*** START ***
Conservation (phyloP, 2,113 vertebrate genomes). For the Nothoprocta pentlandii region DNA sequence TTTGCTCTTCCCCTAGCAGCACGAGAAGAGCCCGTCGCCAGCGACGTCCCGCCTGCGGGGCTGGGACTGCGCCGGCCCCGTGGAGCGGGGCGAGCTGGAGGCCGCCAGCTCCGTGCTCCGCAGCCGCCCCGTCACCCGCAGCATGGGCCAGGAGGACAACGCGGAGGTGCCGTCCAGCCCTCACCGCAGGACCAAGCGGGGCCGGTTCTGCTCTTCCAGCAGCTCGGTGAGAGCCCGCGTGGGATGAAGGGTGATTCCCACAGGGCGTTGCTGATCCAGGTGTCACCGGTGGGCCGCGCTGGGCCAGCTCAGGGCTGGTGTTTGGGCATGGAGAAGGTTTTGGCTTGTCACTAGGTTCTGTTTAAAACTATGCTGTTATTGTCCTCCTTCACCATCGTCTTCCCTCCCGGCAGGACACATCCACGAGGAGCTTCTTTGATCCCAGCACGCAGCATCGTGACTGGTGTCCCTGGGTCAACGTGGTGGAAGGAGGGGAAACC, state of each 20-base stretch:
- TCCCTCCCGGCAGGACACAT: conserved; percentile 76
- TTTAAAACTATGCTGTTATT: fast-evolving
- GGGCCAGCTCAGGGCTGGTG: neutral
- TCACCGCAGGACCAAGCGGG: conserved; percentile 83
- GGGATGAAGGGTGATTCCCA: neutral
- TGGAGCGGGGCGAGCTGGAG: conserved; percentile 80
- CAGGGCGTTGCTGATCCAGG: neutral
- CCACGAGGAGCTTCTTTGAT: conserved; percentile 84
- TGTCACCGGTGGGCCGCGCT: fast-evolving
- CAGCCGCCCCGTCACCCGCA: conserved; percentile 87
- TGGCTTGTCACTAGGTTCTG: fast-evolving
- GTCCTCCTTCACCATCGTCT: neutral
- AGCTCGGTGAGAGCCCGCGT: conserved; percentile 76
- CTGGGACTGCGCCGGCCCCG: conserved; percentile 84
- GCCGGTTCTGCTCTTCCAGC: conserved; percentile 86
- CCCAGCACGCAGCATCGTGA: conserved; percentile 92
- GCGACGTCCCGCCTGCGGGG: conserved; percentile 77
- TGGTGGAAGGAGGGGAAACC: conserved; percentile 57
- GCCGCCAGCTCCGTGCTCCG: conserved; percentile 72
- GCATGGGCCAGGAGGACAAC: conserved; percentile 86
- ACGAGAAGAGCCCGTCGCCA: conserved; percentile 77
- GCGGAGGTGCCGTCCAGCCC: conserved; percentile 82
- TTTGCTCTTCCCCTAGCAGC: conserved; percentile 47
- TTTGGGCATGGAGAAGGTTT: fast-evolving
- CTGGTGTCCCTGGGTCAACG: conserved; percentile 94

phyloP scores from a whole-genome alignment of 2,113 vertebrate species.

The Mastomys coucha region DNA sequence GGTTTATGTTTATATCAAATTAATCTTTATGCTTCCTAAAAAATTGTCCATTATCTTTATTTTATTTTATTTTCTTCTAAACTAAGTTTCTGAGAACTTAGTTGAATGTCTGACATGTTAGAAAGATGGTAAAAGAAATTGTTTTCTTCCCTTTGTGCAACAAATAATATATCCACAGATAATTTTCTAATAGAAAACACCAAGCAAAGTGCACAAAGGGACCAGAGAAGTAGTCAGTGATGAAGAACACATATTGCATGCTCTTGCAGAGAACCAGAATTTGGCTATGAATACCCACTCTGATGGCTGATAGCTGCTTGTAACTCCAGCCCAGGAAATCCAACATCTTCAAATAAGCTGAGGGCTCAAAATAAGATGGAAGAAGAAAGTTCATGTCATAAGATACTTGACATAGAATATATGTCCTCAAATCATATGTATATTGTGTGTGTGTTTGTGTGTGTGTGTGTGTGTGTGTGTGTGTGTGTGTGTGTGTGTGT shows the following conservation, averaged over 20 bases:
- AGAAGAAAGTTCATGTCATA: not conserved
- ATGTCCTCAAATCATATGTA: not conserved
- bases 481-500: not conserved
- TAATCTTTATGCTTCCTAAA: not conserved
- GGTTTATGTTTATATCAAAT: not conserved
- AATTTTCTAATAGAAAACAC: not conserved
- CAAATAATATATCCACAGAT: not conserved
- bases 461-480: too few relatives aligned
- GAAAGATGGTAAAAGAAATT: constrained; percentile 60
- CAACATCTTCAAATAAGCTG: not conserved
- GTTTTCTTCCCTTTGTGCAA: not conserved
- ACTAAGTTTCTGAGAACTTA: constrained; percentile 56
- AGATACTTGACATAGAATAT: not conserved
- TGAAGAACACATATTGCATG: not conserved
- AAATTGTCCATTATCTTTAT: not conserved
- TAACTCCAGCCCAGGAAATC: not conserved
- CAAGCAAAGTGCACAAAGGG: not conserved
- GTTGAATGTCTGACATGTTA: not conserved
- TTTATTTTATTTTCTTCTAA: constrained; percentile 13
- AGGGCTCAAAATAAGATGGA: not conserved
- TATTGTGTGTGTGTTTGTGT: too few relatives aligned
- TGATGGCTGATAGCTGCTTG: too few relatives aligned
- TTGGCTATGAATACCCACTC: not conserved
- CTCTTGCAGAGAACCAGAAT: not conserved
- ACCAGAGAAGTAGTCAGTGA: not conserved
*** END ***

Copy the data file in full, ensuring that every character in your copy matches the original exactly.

Conservation (phyloP, 2,113 vertebrate genomes). For the Nothoprocta pentlandii region DNA sequence TTTGCTCTTCCCCTAGCAGCACGAGAAGAGCCCGTCGCCAGCGACGTCCCGCCTGCGGGGCTGGGACTGCGCCGGCCCCGTGGAGCGGGGCGAGCTGGAGGCCGCCAGCTCCGTGCTCCGCAGCCGCCCCGTCACCCGCAGCATGGGCCAGGAGGACAACGCGGAGGTGCCGTCCAGCCCTCACCGCAGGACCAAGCGGGGCCGGTTCTGCTCTTCCAGCAGCTCGGTGAGAGCCCGCGTGGGATGAAGGGTGATTCCCACAGGGCGTTGCTGATCCAGGTGTCACCGGTGGGCCGCGCTGGGCCAGCTCAGGGCTGGTGTTTGGGCATGGAGAAGGTTTTGGCTTGTCACTAGGTTCTGTTTAAAACTATGCTGTTATTGTCCTCCTTCACCATCGTCTTCCCTCCCGGCAGGACACATCCACGAGGAGCTTCTTTGATCCCAGCACGCAGCATCGTGACTGGTGTCCCTGGGTCAACGTGGTGGAAGGAGGGGAAACC, state of each 20-base stretch:
- TCCCTCCCGGCAGGACACAT: conserved; percentile 76
- TTTAAAACTATGCTGTTATT: fast-evolving
- GGGCCAGCTCAGGGCTGGTG: neutral
- TCACCGCAGGACCAAGCGGG: conserved; percentile 83
- GGGATGAAGGGTGATTCCCA: neutral
- TGGAGCGGGGCGAGCTGGAG: conserved; percentile 80
- CAGGGCGTTGCTGATCCAGG: neutral
- CCACGAGGAGCTTCTTTGAT: conserved; percentile 84
- TGTCACCGGTGGGCCGCGCT: fast-evolving
- CAGCCGCCCCGTCACCCGCA: conserved; percentile 87
- TGGCTTGTCACTAGGTTCTG: fast-evolving
- GTCCTCCTTCACCATCGTCT: neutral
- AGCTCGGTGAGAGCCCGCGT: conserved; percentile 76
- CTGGGACTGCGCCGGCCCCG: conserved; percentile 84
- GCCGGTTCTGCTCTTCCAGC: conserved; percentile 86
- CCCAGCACGCAGCATCGTGA: conserved; percentile 92
- GCGACGTCCCGCCTGCGGGG: conserved; percentile 77
- TGGTGGAAGGAGGGGAAACC: conserved; percentile 57
- GCCGCCAGCTCCGTGCTCCG: conserved; percentile 72
- GCATGGGCCAGGAGGACAAC: conserved; percentile 86
- ACGAGAAGAGCCCGTCGCCA: conserved; percentile 77
- GCGGAGGTGCCGTCCAGCCC: conserved; percentile 82
- TTTGCTCTTCCCCTAGCAGC: conserved; percentile 47
- TTTGGGCATGGAGAAGGTTT: fast-evolving
- CTGGTGTCCCTGGGTCAACG: conserved; percentile 94

phyloP scores from a whole-genome alignment of 2,113 vertebrate species.

The Mastomys coucha region DNA sequence GGTTTATGTTTATATCAAATTAATCTTTATGCTTCCTAAAAAATTGTCCATTATCTTTATTTTATTTTATTTTCTTCTAAACTAAGTTTCTGAGAACTTAGTTGAATGTCTGACATGTTAGAAAGATGGTAAAAGAAATTGTTTTCTTCCCTTTGTGCAACAAATAATATATCCACAGATAATTTTCTAATAGAAAACACCAAGCAAAGTGCACAAAGGGACCAGAGAAGTAGTCAGTGATGAAGAACACATATTGCATGCTCTTGCAGAGAACCAGAATTTGGCTATGAATACCCACTCTGATGGCTGATAGCTGCTTGTAACTCCAGCCCAGGAAATCCAACATCTTCAAATAAGCTGAGGGCTCAAAATAAGATGGAAGAAGAAAGTTCATGTCATAAGATACTTGACATAGAATATATGTCCTCAAATCATATGTATATTGTGTGTGTGTTTGTGTGTGTGTGTGTGTGTGTGTGTGTGTGTGTGTGTGTGTGTGT shows the following conservation, averaged over 20 bases:
- AGAAGAAAGTTCATGTCATA: not conserved
- ATGTCCTCAAATCATATGTA: not conserved
- bases 481-500: not conserved
- TAATCTTTATGCTTCCTAAA: not conserved
- GGTTTATGTTTATATCAAAT: not conserved
- AATTTTCTAATAGAAAACAC: not conserved
- CAAATAATATATCCACAGAT: not conserved
- bases 461-480: too few relatives aligned
- GAAAGATGGTAAAAGAAATT: constrained; percentile 60
- CAACATCTTCAAATAAGCTG: not conserved
- GTTTTCTTCCCTTTGTGCAA: not conserved
- ACTAAGTTTCTGAGAACTTA: constrained; percentile 56
- AGATACTTGACATAGAATAT: not conserved
- TGAAGAACACATATTGCATG: not conserved
- AAATTGTCCATTATCTTTAT: not conserved
- TAACTCCAGCCCAGGAAATC: not conserved
- CAAGCAAAGTGCACAAAGGG: not conserved
- GTTGAATGTCTGACATGTTA: not conserved
- TTTATTTTATTTTCTTCTAA: constrained; percentile 13
- AGGGCTCAAAATAAGATGGA: not conserved
- TATTGTGTGTGTGTTTGTGT: too few relatives aligned
- TGATGGCTGATAGCTGCTTG: too few relatives aligned
- TTGGCTATGAATACCCACTC: not conserved
- CTCTTGCAGAGAACCAGAAT: not conserved
- ACCAGAGAAGTAGTCAGTGA: not conserved